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This 2015 Cup of Excellence winner (well...19th place), is grown by the Delarisse family. The Cup of Excellence judges evaluated it as coffee. I would argue that coffee is not even this bean's strong point. Evaluate it as espresso, and be blown away. This coffee arrived in the USA in April 2015 and will most likely be our best Brazil of 2015. We bought it a couple months ago and have been eagerly awaiting its arrival.
Coffee Review evaluated it as espresso 5 years ago http://www.coffeereview.com/review/brasil-fazenda-chapadao-de-ferro-espresso/ and they rated it a 90. It's presumably even better than a 90 this year.
This is a natural-processed Brazil which is my preference for espresso (although pulped-natural can be every bit as good or better). What surprised me is how good of espresso it makes at a medium roast level. Usually I take espresso well into the 2nd cracks -- and you can -- but it absolutely shines just barely into the 2nd cracks. (for us, 2nd cracks started around 417 degrees and we dumped it at 421 -- roughly 20 seconds after the first audible sounds of the 2nd cracks) This is compared to say, 440 degrees for most of our Brazil espresso.
At this medium roast level, evaluated as espresso, we taste subtle floral notes (so unusual to taste subtle jasmine in an espresso, but wonderful!), dates, figs, chocolate. We enjoyed the sweetness of the shot with only mild bitterness. The mouthfeel of creaminess (buttermilk!) was also unexpected but fantastic.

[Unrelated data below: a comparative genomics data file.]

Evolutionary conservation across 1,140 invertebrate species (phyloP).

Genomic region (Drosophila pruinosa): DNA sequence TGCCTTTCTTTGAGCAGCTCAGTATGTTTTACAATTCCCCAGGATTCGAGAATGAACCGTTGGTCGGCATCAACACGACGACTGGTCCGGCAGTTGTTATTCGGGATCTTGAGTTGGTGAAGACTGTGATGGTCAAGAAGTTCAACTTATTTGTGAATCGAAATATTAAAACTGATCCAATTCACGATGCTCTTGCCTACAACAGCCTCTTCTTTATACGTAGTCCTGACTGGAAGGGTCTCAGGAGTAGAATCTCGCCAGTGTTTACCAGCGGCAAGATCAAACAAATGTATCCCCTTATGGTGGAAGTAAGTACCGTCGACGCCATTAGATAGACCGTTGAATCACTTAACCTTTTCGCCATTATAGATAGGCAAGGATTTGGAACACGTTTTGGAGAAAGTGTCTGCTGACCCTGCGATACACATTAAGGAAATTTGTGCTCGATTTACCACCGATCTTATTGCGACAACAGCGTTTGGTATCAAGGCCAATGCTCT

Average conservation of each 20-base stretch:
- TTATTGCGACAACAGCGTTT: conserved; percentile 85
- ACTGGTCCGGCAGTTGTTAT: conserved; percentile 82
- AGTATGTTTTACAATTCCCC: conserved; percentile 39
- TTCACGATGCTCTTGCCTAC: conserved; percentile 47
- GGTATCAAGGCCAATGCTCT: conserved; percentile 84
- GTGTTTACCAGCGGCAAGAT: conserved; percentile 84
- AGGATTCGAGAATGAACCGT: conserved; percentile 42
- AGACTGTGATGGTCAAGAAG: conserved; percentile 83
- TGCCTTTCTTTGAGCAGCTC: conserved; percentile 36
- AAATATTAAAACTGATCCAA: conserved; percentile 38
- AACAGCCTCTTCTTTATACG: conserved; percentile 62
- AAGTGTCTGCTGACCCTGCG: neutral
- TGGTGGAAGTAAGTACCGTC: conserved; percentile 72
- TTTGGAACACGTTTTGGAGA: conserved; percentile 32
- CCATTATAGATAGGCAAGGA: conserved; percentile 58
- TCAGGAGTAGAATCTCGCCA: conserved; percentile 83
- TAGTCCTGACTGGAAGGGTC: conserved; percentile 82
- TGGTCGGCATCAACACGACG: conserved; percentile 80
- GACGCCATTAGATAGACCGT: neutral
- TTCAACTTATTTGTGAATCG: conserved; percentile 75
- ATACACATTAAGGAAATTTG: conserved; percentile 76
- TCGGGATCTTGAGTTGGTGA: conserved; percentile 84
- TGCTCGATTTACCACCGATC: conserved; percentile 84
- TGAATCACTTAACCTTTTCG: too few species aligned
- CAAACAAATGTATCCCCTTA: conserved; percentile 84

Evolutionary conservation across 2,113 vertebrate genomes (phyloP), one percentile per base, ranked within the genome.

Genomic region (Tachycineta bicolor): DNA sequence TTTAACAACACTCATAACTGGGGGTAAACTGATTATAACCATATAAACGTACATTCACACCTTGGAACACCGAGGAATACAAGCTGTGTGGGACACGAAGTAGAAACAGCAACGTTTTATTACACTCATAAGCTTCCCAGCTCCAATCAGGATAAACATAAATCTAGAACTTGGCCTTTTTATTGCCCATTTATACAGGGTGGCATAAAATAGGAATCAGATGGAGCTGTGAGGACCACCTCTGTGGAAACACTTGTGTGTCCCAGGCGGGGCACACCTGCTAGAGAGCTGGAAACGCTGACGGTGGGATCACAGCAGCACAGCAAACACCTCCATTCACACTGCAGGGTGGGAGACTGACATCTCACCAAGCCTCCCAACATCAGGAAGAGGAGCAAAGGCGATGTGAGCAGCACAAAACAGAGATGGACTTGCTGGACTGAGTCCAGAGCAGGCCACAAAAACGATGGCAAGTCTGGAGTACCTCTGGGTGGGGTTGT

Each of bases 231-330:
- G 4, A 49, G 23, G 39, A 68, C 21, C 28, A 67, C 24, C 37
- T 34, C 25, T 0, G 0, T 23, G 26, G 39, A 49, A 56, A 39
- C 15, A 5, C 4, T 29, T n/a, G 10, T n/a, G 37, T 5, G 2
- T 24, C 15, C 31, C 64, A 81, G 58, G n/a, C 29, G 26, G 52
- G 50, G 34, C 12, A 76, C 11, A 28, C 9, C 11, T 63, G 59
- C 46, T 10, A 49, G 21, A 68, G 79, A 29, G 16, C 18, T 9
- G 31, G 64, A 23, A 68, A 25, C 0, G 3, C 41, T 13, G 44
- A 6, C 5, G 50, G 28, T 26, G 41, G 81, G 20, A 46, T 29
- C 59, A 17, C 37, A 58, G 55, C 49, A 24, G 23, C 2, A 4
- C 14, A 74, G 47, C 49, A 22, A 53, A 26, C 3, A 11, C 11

At our typical French Roast, evaluated as espresso, we still taste the dates and figs with a more intense chocolate and a more powered bitterness. The creamy mouthfeel remains, although subdued slightly. It is still fantastic espresso but lacks the complexity and clarity of the medium roast. We would probably add a small percentage of other coffees to round it out, at this roast level.
We haven't spent much time brewing it as coffee. We tried a few basic french presses and a drip brew, and we didn't find anything that wowed us, although the fact that it won at COE makes me think you could tweak it and find something good here. I'm guessing this will be a fantastic Aeropress coffee, but we haven't attempted that yet. A solid Brazil like this always makes a nice base for a breakfast blend with say, a Central American and dark Indonesian.
This is not an organic certified coffee, but it is traceable back to the particular farm, and that farm is sustainable and uses traditional organic growing methods.